The interface number (the $z in $x.$y.$z) should be incremented in dev whenever a change is made which changes the interfaces or API in incompatible ways so that any external packages (especially addons and API clients) relying on a the current behaviour can discover and change their own interfaces accordingly at the point that it changed.
Git repository branches
There are two official branches of the Osada git repo.
- The stable version is maintained on the master branch. The latest commit in this branch is considered to be suitable for production hubs.
- Experimental development occurs on the dev branch, which is merged into master when it is deemed tested and stable enough.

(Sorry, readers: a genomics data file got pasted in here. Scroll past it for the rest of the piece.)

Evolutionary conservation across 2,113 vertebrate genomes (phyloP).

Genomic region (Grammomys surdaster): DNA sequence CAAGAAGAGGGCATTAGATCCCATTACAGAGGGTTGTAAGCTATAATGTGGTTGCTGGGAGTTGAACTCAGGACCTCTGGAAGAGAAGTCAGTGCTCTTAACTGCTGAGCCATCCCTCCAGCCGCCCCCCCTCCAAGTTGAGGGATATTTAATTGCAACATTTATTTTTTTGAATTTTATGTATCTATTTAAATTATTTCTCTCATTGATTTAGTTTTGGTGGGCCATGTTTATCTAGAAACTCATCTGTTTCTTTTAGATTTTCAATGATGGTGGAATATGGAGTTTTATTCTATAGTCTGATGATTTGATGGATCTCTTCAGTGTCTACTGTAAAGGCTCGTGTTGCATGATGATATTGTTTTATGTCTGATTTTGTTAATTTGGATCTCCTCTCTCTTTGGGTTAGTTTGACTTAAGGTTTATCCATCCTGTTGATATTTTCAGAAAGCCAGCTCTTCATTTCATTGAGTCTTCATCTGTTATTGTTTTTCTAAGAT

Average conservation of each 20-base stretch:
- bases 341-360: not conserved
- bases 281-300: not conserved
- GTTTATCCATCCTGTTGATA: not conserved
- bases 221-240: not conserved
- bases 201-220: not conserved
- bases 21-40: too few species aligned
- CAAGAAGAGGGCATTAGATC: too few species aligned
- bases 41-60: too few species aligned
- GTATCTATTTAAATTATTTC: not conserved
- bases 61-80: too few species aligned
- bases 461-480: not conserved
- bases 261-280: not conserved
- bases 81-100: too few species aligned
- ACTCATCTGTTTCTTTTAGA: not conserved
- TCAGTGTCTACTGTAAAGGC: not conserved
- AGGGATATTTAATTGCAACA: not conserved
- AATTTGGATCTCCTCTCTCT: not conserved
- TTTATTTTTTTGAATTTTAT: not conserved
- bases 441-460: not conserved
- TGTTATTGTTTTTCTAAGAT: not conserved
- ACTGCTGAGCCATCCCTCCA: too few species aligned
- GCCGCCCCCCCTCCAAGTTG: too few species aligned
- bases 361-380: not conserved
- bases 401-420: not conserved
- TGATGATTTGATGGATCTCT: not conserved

Developer tools and workflows
The hub snapshots page provides instructions and scripts for taking complete snapshots of a hub to support switching between consistent and completely known states. This is useful to prevent situations where the content or database schema might be incompatible with the code.
Our translations are managed through Transifex. If you wish to help out translating Osada to another language, sign up on transifex.com, visit Transifex and request to join one of the existing language teams or create a new one. Notify one of the core developers when you have a translation update which requires merging, or ask about merging it yourself if you're comfortable with git and PHP. We have a string file called 'messages.po' which is gettext compliant and a handful of email templates, and from there we automatically generate the application's language files.
The strings used in the UI of Osada is translated at Transifex and then